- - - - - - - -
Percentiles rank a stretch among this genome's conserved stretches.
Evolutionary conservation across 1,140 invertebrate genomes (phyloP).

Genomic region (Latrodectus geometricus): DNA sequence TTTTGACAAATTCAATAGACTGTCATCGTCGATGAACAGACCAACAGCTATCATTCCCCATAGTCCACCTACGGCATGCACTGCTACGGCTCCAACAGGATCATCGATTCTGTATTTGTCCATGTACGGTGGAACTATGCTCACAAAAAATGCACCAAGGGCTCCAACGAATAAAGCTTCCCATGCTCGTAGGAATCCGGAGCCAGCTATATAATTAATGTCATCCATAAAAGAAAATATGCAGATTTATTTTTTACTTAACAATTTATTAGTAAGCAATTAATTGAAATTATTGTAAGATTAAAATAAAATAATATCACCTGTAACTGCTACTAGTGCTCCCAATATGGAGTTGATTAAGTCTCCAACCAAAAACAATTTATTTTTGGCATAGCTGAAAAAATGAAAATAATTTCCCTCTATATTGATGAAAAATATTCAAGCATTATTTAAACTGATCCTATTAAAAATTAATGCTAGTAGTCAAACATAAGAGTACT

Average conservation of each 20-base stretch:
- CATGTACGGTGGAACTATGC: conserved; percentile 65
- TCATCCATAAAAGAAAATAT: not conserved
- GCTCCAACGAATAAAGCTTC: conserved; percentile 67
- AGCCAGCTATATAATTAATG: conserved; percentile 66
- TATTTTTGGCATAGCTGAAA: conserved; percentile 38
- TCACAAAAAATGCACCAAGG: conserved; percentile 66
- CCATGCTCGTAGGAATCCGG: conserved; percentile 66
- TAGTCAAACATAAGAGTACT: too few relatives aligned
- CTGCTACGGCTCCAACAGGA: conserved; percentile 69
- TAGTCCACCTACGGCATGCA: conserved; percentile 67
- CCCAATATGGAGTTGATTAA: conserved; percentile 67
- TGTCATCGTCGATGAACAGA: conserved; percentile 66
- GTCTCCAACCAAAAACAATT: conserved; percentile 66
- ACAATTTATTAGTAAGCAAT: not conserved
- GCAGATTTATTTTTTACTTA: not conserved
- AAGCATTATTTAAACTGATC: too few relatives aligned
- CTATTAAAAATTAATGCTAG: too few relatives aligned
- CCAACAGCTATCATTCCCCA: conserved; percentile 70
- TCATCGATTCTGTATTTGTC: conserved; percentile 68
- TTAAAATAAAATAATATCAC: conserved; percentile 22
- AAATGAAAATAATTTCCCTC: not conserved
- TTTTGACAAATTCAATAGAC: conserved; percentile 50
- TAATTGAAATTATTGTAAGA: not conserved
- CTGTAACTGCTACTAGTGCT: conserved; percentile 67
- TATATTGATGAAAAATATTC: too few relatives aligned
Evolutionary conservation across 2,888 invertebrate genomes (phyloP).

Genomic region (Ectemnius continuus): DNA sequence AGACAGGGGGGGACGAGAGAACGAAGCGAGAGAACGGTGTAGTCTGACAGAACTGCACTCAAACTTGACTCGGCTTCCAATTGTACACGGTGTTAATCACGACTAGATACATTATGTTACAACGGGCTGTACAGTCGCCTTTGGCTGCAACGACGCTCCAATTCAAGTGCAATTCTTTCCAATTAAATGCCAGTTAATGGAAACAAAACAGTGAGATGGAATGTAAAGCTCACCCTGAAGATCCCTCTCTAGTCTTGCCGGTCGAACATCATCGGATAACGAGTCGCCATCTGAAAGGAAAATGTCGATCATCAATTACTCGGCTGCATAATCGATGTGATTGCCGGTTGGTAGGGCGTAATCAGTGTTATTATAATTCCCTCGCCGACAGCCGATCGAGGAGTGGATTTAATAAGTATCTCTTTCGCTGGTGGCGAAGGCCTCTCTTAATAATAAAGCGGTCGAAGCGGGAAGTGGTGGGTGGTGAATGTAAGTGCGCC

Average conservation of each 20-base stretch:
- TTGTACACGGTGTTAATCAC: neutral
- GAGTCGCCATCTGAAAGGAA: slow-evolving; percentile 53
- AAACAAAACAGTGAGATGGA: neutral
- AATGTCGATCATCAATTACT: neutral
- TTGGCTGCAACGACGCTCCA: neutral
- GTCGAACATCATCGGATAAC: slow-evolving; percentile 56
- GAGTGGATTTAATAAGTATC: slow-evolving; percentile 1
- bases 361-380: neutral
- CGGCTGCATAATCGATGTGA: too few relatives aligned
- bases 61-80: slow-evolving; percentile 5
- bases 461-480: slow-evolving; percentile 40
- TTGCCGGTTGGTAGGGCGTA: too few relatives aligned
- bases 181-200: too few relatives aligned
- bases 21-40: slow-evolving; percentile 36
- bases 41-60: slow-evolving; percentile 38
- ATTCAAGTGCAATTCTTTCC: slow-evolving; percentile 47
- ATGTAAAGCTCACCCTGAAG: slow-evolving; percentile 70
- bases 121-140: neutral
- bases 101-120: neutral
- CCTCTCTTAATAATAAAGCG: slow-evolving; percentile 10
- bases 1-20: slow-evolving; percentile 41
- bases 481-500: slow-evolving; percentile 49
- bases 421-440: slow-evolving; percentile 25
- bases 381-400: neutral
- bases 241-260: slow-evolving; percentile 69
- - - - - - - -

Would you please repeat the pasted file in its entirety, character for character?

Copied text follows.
Percentiles rank a stretch among this genome's conserved stretches.
Evolutionary conservation across 1,140 invertebrate genomes (phyloP).

Genomic region (Latrodectus geometricus): DNA sequence TTTTGACAAATTCAATAGACTGTCATCGTCGATGAACAGACCAACAGCTATCATTCCCCATAGTCCACCTACGGCATGCACTGCTACGGCTCCAACAGGATCATCGATTCTGTATTTGTCCATGTACGGTGGAACTATGCTCACAAAAAATGCACCAAGGGCTCCAACGAATAAAGCTTCCCATGCTCGTAGGAATCCGGAGCCAGCTATATAATTAATGTCATCCATAAAAGAAAATATGCAGATTTATTTTTTACTTAACAATTTATTAGTAAGCAATTAATTGAAATTATTGTAAGATTAAAATAAAATAATATCACCTGTAACTGCTACTAGTGCTCCCAATATGGAGTTGATTAAGTCTCCAACCAAAAACAATTTATTTTTGGCATAGCTGAAAAAATGAAAATAATTTCCCTCTATATTGATGAAAAATATTCAAGCATTATTTAAACTGATCCTATTAAAAATTAATGCTAGTAGTCAAACATAAGAGTACT

Average conservation of each 20-base stretch:
- CATGTACGGTGGAACTATGC: conserved; percentile 65
- TCATCCATAAAAGAAAATAT: not conserved
- GCTCCAACGAATAAAGCTTC: conserved; percentile 67
- AGCCAGCTATATAATTAATG: conserved; percentile 66
- TATTTTTGGCATAGCTGAAA: conserved; percentile 38
- TCACAAAAAATGCACCAAGG: conserved; percentile 66
- CCATGCTCGTAGGAATCCGG: conserved; percentile 66
- TAGTCAAACATAAGAGTACT: too few relatives aligned
- CTGCTACGGCTCCAACAGGA: conserved; percentile 69
- TAGTCCACCTACGGCATGCA: conserved; percentile 67
- CCCAATATGGAGTTGATTAA: conserved; percentile 67
- TGTCATCGTCGATGAACAGA: conserved; percentile 66
- GTCTCCAACCAAAAACAATT: conserved; percentile 66
- ACAATTTATTAGTAAGCAAT: not conserved
- GCAGATTTATTTTTTACTTA: not conserved
- AAGCATTATTTAAACTGATC: too few relatives aligned
- CTATTAAAAATTAATGCTAG: too few relatives aligned
- CCAACAGCTATCATTCCCCA: conserved; percentile 70
- TCATCGATTCTGTATTTGTC: conserved; percentile 68
- TTAAAATAAAATAATATCAC: conserved; percentile 22
- AAATGAAAATAATTTCCCTC: not conserved
- TTTTGACAAATTCAATAGAC: conserved; percentile 50
- TAATTGAAATTATTGTAAGA: not conserved
- CTGTAACTGCTACTAGTGCT: conserved; percentile 67
- TATATTGATGAAAAATATTC: too few relatives aligned
Evolutionary conservation across 2,888 invertebrate genomes (phyloP).

Genomic region (Ectemnius continuus): DNA sequence AGACAGGGGGGGACGAGAGAACGAAGCGAGAGAACGGTGTAGTCTGACAGAACTGCACTCAAACTTGACTCGGCTTCCAATTGTACACGGTGTTAATCACGACTAGATACATTATGTTACAACGGGCTGTACAGTCGCCTTTGGCTGCAACGACGCTCCAATTCAAGTGCAATTCTTTCCAATTAAATGCCAGTTAATGGAAACAAAACAGTGAGATGGAATGTAAAGCTCACCCTGAAGATCCCTCTCTAGTCTTGCCGGTCGAACATCATCGGATAACGAGTCGCCATCTGAAAGGAAAATGTCGATCATCAATTACTCGGCTGCATAATCGATGTGATTGCCGGTTGGTAGGGCGTAATCAGTGTTATTATAATTCCCTCGCCGACAGCCGATCGAGGAGTGGATTTAATAAGTATCTCTTTCGCTGGTGGCGAAGGCCTCTCTTAATAATAAAGCGGTCGAAGCGGGAAGTGGTGGGTGGTGAATGTAAGTGCGCC

Average conservation of each 20-base stretch:
- TTGTACACGGTGTTAATCAC: neutral
- GAGTCGCCATCTGAAAGGAA: slow-evolving; percentile 53
- AAACAAAACAGTGAGATGGA: neutral
- AATGTCGATCATCAATTACT: neutral
- TTGGCTGCAACGACGCTCCA: neutral
- GTCGAACATCATCGGATAAC: slow-evolving; percentile 56
- GAGTGGATTTAATAAGTATC: slow-evolving; percentile 1
- bases 361-380: neutral
- CGGCTGCATAATCGATGTGA: too few relatives aligned
- bases 61-80: slow-evolving; percentile 5
- bases 461-480: slow-evolving; percentile 40
- TTGCCGGTTGGTAGGGCGTA: too few relatives aligned
- bases 181-200: too few relatives aligned
- bases 21-40: slow-evolving; percentile 36
- bases 41-60: slow-evolving; percentile 38
- ATTCAAGTGCAATTCTTTCC: slow-evolving; percentile 47
- ATGTAAAGCTCACCCTGAAG: slow-evolving; percentile 70
- bases 121-140: neutral
- bases 101-120: neutral
- CCTCTCTTAATAATAAAGCG: slow-evolving; percentile 10
- bases 1-20: slow-evolving; percentile 41
- bases 481-500: slow-evolving; percentile 49
- bases 421-440: slow-evolving; percentile 25
- bases 381-400: neutral
- bases 241-260: slow-evolving; percentile 69